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Arch Hellen Med, 28(3), May-June 2011, 369-379


If you could change one thing in your school, what would this be? 469 suggestions of 429 medical graduates

X. Tseretopoulou,1 T. Tzamalis,1 G. Bazoukis,1 G. Lyrakos,2 C. Gogos,3 K. Thermos,4
K.N. Malizos,5 A. Benos,6 I. Papadopoulos,7 I. Pneumatikos,8 K. Siamopoulos,9 I. Dimoliatis1

1Department of Hygiene and Epidemiology, Medical School, University of Ioannina, Ioannina,
2Second Department of Anesthesiology, Medical School, National and Kapodistrian University of Athens, Athens,
3Section of Infection Diseases, Department of Internal Medicine, Medical School, University of Patras, Patra,
4Laboratory of Pharmacology, Department of Basic Sciences, Faculty of Medicine, University of Crete, Herakleion,
5Department of Orthopedic Surgery, Faculty of Medicine, School of Health Sciences, University of Thessaly, Larissa,
6Laboratory of Hygiene, Medical School, Aristotle University of Thessaloniki, Thessaloniki,
7Fourth Department of Surgery, National and Kapodistrian University of Athens, Athens,
8Intensive Care Unit, Peripheral General Hospital of Alexandroupolis, Democritus University of Thrace, Alexandroupolis,
9Department of Nephrology, Medical School, University of Ioannina, Ioannina, Greece

OBJECTIVE The I CAN! questionnaire is an instrument for measuring the outcomes of medical curricula, based mainly on the Tuning project. The questionnaire is under construction and validation. It consists of 105 closed questions and the open question "if you could change one thing in your school, what would this be?". This paper presents the responses of medical graduates to this open question.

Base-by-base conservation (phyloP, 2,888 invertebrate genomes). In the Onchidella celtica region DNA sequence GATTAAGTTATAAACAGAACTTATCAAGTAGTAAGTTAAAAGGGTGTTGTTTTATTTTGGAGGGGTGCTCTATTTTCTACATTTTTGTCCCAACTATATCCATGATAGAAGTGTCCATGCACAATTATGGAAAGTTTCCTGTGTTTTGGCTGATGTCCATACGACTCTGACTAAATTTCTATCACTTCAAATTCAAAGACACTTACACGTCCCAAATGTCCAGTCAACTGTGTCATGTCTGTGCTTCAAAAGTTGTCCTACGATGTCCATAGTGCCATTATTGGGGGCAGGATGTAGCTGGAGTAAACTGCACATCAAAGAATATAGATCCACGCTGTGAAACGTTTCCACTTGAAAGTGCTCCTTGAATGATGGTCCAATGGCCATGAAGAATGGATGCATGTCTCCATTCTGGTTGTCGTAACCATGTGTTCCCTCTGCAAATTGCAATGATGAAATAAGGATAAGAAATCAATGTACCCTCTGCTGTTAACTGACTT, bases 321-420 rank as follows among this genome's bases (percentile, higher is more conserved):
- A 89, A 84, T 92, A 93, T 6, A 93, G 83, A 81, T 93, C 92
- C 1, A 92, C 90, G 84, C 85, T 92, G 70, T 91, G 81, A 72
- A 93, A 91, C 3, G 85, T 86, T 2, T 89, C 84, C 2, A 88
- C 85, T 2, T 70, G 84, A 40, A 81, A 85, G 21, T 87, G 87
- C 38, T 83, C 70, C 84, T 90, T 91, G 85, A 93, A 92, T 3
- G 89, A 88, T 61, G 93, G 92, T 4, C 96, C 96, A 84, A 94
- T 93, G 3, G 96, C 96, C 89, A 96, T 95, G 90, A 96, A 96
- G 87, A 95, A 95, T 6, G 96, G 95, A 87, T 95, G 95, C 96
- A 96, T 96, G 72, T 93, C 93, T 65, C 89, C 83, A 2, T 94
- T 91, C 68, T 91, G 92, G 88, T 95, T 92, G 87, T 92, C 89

METHOD The questionnaire was distributed to the graduates of six medical schools in Greece during the summer and autumn 2009 graduation periods, and to residents and specialist doctors during a primary health care conference in Greece (5.2.2010). The responses to the open question were grouped into categories and subcategories according to their conceptual content, and their frequency was calculated.

RESULTS Questionnaires were collected from 408 new graduates of six medical schools (357 and 51 during Educathe summer and autumn graduations, respectively): 45% male, 55% female; from Athens 148 (48% of its graduates), Thrace 38 (81%), Ioannina 12 (17%), Crete 32 (47%), and Thessaly 31 (100%). In addition, 21 questionnaires were collected from residents and specialist doctors. A total of 469 changes were proposed, related mainly to the curriculum (212) and teachers (215), and fewer to other elements of the educational environment (42). The suggestions included: increase in practical exercises (129) and clinical experience (8), introduction of practical subjects (21), exclusion of highly specialized subjects (12), changes in the timetable (6), the way of teaching (108), the method of student assessment (62), and the attitude (31) and selection (14) of the teachers. Only a few suggested changes were related to students' issues (10) and the administration of their school (30).

CONCLUSIONS The majority of suggestions of the medical graduates recommended curriculum reform and a student-centered attitude from the teachers. The findings of this study, which are similar to those previously derived from students (80% preclinical) from the same medical schools, support the precept that changes in the medical curricula in Greece are essential, and may provide the impetus for immediate action by the medical faculties.

Key words: Educational environment/climate, Graduates, Greece, Medical education, Outcome, Outcome-based education, Questionnaire I CAN!, Students.

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